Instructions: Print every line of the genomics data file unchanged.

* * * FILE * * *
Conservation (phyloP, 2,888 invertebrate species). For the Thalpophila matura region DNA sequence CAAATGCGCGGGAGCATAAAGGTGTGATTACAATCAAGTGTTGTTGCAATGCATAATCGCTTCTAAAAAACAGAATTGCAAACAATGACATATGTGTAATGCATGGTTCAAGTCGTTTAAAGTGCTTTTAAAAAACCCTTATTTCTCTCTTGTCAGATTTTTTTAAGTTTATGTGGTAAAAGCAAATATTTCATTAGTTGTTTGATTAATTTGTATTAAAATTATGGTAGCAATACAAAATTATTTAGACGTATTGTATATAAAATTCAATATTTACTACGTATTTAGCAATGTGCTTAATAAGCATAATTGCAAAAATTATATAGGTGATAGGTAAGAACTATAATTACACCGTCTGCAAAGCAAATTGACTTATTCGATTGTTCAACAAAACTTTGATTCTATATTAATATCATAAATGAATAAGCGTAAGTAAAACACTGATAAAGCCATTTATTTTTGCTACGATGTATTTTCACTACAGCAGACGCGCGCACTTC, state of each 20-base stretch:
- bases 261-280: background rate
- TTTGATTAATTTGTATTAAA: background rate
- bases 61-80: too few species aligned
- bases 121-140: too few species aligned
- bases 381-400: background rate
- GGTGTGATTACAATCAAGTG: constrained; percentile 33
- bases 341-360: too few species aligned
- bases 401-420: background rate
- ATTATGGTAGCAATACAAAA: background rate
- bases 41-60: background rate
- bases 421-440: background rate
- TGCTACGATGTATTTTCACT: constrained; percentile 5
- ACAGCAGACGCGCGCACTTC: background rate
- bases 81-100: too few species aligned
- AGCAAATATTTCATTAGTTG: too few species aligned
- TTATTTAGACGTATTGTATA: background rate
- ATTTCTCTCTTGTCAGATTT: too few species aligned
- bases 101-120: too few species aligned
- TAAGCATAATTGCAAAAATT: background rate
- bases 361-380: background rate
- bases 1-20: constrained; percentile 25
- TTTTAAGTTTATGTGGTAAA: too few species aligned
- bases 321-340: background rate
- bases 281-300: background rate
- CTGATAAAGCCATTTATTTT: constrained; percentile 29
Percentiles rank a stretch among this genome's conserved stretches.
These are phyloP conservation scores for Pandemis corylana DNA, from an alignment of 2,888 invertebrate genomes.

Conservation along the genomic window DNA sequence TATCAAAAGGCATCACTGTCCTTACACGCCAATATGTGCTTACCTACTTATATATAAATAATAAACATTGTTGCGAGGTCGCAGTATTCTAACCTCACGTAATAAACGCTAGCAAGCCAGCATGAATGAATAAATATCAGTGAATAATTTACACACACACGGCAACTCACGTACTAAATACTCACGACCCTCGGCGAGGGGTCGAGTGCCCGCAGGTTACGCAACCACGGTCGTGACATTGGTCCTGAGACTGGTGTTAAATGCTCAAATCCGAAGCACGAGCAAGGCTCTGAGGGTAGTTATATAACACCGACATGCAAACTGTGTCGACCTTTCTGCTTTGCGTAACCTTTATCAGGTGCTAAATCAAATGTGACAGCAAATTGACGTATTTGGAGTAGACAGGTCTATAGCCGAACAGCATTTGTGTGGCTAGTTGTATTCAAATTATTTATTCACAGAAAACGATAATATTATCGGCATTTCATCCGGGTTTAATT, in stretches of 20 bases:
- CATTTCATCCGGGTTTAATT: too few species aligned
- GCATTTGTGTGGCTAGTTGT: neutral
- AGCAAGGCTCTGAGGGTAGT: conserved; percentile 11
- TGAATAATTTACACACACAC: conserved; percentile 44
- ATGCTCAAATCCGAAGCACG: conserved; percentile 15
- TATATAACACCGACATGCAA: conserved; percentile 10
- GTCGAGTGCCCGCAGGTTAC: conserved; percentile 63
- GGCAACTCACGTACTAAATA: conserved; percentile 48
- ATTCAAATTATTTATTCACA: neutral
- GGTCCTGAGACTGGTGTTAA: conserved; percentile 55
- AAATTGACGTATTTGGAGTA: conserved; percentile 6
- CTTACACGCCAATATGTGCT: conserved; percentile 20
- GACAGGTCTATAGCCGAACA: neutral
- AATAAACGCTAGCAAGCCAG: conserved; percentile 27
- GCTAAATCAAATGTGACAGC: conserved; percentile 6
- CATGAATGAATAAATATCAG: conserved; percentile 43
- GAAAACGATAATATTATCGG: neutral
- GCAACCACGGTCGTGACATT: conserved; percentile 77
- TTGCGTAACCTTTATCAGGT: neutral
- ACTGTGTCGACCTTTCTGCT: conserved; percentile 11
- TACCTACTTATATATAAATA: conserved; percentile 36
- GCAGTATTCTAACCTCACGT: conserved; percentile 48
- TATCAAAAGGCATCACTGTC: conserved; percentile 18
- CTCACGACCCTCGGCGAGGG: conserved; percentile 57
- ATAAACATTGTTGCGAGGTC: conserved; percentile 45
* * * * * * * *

Conservation (phyloP, 2,888 invertebrate species). For the Thalpophila matura region DNA sequence CAAATGCGCGGGAGCATAAAGGTGTGATTACAATCAAGTGTTGTTGCAATGCATAATCGCTTCTAAAAAACAGAATTGCAAACAATGACATATGTGTAATGCATGGTTCAAGTCGTTTAAAGTGCTTTTAAAAAACCCTTATTTCTCTCTTGTCAGATTTTTTTAAGTTTATGTGGTAAAAGCAAATATTTCATTAGTTGTTTGATTAATTTGTATTAAAATTATGGTAGCAATACAAAATTATTTAGACGTATTGTATATAAAATTCAATATTTACTACGTATTTAGCAATGTGCTTAATAAGCATAATTGCAAAAATTATATAGGTGATAGGTAAGAACTATAATTACACCGTCTGCAAAGCAAATTGACTTATTCGATTGTTCAACAAAACTTTGATTCTATATTAATATCATAAATGAATAAGCGTAAGTAAAACACTGATAAAGCCATTTATTTTTGCTACGATGTATTTTCACTACAGCAGACGCGCGCACTTC, state of each 20-base stretch:
- bases 261-280: background rate
- TTTGATTAATTTGTATTAAA: background rate
- bases 61-80: too few species aligned
- bases 121-140: too few species aligned
- bases 381-400: background rate
- GGTGTGATTACAATCAAGTG: constrained; percentile 33
- bases 341-360: too few species aligned
- bases 401-420: background rate
- ATTATGGTAGCAATACAAAA: background rate
- bases 41-60: background rate
- bases 421-440: background rate
- TGCTACGATGTATTTTCACT: constrained; percentile 5
- ACAGCAGACGCGCGCACTTC: background rate
- bases 81-100: too few species aligned
- AGCAAATATTTCATTAGTTG: too few species aligned
- TTATTTAGACGTATTGTATA: background rate
- ATTTCTCTCTTGTCAGATTT: too few species aligned
- bases 101-120: too few species aligned
- TAAGCATAATTGCAAAAATT: background rate
- bases 361-380: background rate
- bases 1-20: constrained; percentile 25
- TTTTAAGTTTATGTGGTAAA: too few species aligned
- bases 321-340: background rate
- bases 281-300: background rate
- CTGATAAAGCCATTTATTTT: constrained; percentile 29
Percentiles rank a stretch among this genome's conserved stretches.
These are phyloP conservation scores for Pandemis corylana DNA, from an alignment of 2,888 invertebrate genomes.

Conservation along the genomic window DNA sequence TATCAAAAGGCATCACTGTCCTTACACGCCAATATGTGCTTACCTACTTATATATAAATAATAAACATTGTTGCGAGGTCGCAGTATTCTAACCTCACGTAATAAACGCTAGCAAGCCAGCATGAATGAATAAATATCAGTGAATAATTTACACACACACGGCAACTCACGTACTAAATACTCACGACCCTCGGCGAGGGGTCGAGTGCCCGCAGGTTACGCAACCACGGTCGTGACATTGGTCCTGAGACTGGTGTTAAATGCTCAAATCCGAAGCACGAGCAAGGCTCTGAGGGTAGTTATATAACACCGACATGCAAACTGTGTCGACCTTTCTGCTTTGCGTAACCTTTATCAGGTGCTAAATCAAATGTGACAGCAAATTGACGTATTTGGAGTAGACAGGTCTATAGCCGAACAGCATTTGTGTGGCTAGTTGTATTCAAATTATTTATTCACAGAAAACGATAATATTATCGGCATTTCATCCGGGTTTAATT, in stretches of 20 bases:
- CATTTCATCCGGGTTTAATT: too few species aligned
- GCATTTGTGTGGCTAGTTGT: neutral
- AGCAAGGCTCTGAGGGTAGT: conserved; percentile 11
- TGAATAATTTACACACACAC: conserved; percentile 44
- ATGCTCAAATCCGAAGCACG: conserved; percentile 15
- TATATAACACCGACATGCAA: conserved; percentile 10
- GTCGAGTGCCCGCAGGTTAC: conserved; percentile 63
- GGCAACTCACGTACTAAATA: conserved; percentile 48
- ATTCAAATTATTTATTCACA: neutral
- GGTCCTGAGACTGGTGTTAA: conserved; percentile 55
- AAATTGACGTATTTGGAGTA: conserved; percentile 6
- CTTACACGCCAATATGTGCT: conserved; percentile 20
- GACAGGTCTATAGCCGAACA: neutral
- AATAAACGCTAGCAAGCCAG: conserved; percentile 27
- GCTAAATCAAATGTGACAGC: conserved; percentile 6
- CATGAATGAATAAATATCAG: conserved; percentile 43
- GAAAACGATAATATTATCGG: neutral
- GCAACCACGGTCGTGACATT: conserved; percentile 77
- TTGCGTAACCTTTATCAGGT: neutral
- ACTGTGTCGACCTTTCTGCT: conserved; percentile 11
- TACCTACTTATATATAAATA: conserved; percentile 36
- GCAGTATTCTAACCTCACGT: conserved; percentile 48
- TATCAAAAGGCATCACTGTC: conserved; percentile 18
- CTCACGACCCTCGGCGAGGG: conserved; percentile 57
- ATAAACATTGTTGCGAGGTC: conserved; percentile 45